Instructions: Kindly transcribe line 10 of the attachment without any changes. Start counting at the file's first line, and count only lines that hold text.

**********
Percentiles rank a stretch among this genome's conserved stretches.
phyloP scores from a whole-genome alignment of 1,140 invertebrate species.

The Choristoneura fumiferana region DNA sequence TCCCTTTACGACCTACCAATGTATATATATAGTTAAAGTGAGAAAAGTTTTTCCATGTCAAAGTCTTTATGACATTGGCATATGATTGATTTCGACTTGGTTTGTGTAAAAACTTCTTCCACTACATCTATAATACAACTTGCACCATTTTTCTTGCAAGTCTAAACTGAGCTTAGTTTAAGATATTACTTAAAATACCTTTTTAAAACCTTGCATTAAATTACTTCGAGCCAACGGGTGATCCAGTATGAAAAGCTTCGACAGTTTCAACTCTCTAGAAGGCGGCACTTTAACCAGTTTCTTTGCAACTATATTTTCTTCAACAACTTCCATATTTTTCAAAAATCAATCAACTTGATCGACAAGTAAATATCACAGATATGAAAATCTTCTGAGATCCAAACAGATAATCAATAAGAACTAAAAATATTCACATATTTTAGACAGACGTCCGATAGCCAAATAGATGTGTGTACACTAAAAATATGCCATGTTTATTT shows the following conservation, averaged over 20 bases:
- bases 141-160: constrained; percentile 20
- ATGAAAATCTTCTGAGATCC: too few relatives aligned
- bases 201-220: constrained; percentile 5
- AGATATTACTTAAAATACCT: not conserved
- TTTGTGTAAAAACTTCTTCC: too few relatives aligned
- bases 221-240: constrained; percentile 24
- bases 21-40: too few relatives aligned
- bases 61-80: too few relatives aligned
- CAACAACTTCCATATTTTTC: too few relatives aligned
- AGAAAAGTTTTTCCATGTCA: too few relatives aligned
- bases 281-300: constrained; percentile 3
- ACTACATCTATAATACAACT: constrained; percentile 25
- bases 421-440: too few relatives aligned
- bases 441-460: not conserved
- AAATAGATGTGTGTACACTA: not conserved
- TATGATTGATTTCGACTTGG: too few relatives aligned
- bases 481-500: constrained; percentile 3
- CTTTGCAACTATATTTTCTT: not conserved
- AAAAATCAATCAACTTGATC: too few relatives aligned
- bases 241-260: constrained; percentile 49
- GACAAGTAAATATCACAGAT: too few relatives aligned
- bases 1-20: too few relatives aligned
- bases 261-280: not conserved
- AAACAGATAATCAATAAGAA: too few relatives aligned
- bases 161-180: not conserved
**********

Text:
- bases 21-40: too few relatives aligned